Adding to the string of legal defeats for the Federal Energy Regulatory Commission's natural gas infrastructure reviews, a federal appeals court on Friday said the agency failed to adequately consider downstream greenhouse gas (GHG) emissions when it approved a natural gas pipeline project in Massachusetts.
The U.S. Court of Appeals for the District of Columbia Circuit also said it was "troubled" that FERC didn't try to get information to estimate how the Tennessee Gas Pipeline project could increase upstream gas drilling. The court didn't weigh in on the merits of the upstream issue because it wasn't raised during FERC's consideration of the upgrade to Tennessee Gas' existing system.
The decision came a day after FERC Chairman Richard Glick defended the agency's new policy for reviewing natural gas projects, including the GHG emissions related to them. Glick told the CERAWeek conference the agency's new review policy will help the commission's decisions survive legal scrutiny.
FERC in mid-February adopted a new framework for reviewing natural gas infrastructure proposals that includes expanded criteria for deciding whether the facilities are needed and how they could affect people and the environment.
The framework also includes an interim policy for reviewing a project's potential GHG emissions.
The framework, especially the GHG review criteria, has come under sharp criticism from FERC commissioners James Danly and Mark Christie, some U.S. senators, and the natural gas industry.
In part, the new review criteria are in response to a string of court rulings that found flaws in FERC's natural gas infrastructure reviews, Glick said on Thursday during the CERAWeek conference. Those cases include Sabal Trail, Birckhead, Vecinos and Spire Pipeline. Courts have recently found other federal agencies failed to adequately review projects such as the Mountain Valley Pipeline and Dakota Access oil pipeline.
"The courts send these projects back to the agencies and what that does is it takes years of additional litigation, years of additional review, and it adds hundreds of millions, sometimes billions of dollars of cost," Glick said.
FERC is trying to provide a more legally durable approach through the new review framework, according to Glick.
"Yes, that might require a couple [of] extra months on the front end in terms of a review of the environmental impacts of the project and analyzing the greenhouse gas emissions," Glick said. "But just because we analyze greenhouse gas emissions like we analyze so many other potential environmental impacts for each project, [it] doesn't mean the project is going to get rejected."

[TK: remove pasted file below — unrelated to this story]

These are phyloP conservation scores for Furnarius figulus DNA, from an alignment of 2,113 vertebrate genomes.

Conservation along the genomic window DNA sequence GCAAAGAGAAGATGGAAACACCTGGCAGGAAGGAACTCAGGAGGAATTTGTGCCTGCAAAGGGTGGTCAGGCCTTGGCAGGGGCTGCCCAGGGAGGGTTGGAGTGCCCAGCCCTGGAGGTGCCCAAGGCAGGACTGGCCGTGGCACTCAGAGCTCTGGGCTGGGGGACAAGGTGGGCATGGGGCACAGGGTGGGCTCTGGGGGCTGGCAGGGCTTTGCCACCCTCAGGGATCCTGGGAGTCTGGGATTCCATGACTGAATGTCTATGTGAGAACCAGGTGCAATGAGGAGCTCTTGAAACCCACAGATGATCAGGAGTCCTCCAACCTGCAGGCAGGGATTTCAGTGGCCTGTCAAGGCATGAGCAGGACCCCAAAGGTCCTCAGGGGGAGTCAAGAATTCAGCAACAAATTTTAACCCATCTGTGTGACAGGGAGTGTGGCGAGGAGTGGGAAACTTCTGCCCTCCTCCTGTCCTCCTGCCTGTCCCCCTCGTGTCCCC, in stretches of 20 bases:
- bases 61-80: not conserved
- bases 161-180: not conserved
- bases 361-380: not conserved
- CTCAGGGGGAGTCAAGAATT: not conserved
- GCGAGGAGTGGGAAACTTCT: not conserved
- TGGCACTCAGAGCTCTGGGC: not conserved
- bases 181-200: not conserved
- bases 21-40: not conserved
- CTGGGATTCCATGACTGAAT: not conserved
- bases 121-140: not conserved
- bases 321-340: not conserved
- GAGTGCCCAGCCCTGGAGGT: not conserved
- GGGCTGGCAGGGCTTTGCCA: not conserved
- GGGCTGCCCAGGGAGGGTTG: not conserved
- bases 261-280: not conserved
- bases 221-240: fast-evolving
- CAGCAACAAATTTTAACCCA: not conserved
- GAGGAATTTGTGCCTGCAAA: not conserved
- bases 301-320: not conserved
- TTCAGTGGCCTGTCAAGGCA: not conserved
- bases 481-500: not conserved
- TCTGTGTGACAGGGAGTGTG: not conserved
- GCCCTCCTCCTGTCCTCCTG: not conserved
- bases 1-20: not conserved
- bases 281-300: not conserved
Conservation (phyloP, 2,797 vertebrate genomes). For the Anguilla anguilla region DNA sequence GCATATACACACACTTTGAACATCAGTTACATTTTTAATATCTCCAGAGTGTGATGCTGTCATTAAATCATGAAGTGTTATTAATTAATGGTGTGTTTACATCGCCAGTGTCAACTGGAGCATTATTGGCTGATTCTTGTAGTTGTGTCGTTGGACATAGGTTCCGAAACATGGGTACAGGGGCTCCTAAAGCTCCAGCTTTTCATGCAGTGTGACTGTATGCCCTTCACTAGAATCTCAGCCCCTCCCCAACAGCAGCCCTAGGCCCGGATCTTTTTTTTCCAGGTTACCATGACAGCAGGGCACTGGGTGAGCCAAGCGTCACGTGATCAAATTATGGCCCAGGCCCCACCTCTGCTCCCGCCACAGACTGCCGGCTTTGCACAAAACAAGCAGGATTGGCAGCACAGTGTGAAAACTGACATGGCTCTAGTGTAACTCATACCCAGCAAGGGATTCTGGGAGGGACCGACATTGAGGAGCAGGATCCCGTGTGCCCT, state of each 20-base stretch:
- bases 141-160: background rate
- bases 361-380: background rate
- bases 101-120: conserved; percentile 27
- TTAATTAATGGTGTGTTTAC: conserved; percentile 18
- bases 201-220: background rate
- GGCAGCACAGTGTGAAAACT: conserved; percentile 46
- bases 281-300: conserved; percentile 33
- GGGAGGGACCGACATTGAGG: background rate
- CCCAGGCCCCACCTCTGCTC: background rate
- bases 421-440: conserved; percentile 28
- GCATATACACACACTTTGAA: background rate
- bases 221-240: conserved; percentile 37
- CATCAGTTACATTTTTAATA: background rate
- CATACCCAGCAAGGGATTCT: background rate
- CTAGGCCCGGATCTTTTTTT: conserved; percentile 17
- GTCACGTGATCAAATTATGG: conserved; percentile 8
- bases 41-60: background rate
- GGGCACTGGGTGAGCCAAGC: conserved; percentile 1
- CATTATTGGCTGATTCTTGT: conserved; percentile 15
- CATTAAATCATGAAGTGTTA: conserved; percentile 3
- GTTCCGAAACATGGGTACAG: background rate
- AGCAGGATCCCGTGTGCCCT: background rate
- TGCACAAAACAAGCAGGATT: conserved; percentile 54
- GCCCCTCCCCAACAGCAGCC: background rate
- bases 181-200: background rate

In recent meetings with pipeline company executives, Glick said he was told the GHG review framework may be overly vague.
"They expressed a great deal of concern about some of the uncertainties that they suggest that we've raised as a part of these policy statements," Glick said. "I think we need to address some of those uncertainties, provide a little more certainty as to what we mean by some of the provisions in those policies."
FERC is considering ways to speed up the review process for natural gas infrastructure proposals, including hiring more staffers and contractors, Glick said in a letter released Friday to House Energy and Commerce Committee Ranking Member Cathy McMorris Rodgers, R-Wash., and energy subcommittee Ranking Member Fred Upton, R-Mich.
The latest court case — Food & Water Watch and Berkshire Environmental Action Team v. FERC — centered on FERC's review of Tennessee Gas' upgrade project in Agawam, Massachusetts. The project included a 2.1-mile stretch of pipeline and a compressor station.
Then-FERC Commissioner Glick partly dissented from the December 2019 decision approving the project, saying the agency didn't adequately consider the project's climate-related effects.
Citing the Sabal Trail and Birckhead decisions, the D.C. Circuit on Friday said FERC is required to consider a project's indirect effects. The court remanded FERC's decision to the agency and told it to perform a supplemental environmental assessment that must quantify and consider the project's downstream carbon emissions or explain in detail why it cannot do so.
The court's decision isn't an endorsement of the "sweeping" changes contained in FERC's new policy statements, according to the Interstate Natural Gas Association of America (INGAA).
"The court did not suggest that FERC had the authority or the obligation to require mitigation of indirect greenhouse gas emissions," an INGAA spokesperson said in an email, noting the court said the commission could fix its mistakes on remand.
The trade group appreciates Glick's comment at the CERAWeek conference that FERC should address uncertainties related to its new review policies, according to the spokesperson. INGAA would like FERC to clarify that the agency won't reject a natural gas proposal or condition its approval on a pipeline's inability or decision not to mitigate indirect GHG emissions, the spokesperson said. Also, FERC should clarify that it will not consider indirect emissions when evaluating whether a proposed project is in the public interest, according to the spokesperson.
The appeals court decision is another in a line of rulings that FERC needs to consider downstream GHG emissions when reviewing pipeline projects, according to Gillian Giannetti, senior attorney with the Sustainable FERC Project.
"It's this kind of shoddy review that FERC aims to correct with its updated gas policy," Giannetti said in an email. "This is why everyone should be applauding FERC for taking this action and trying to address these emissions: It doesn't benefit anyone – including pipeline developers – for FERC to lose over, and over, and over, on this issue."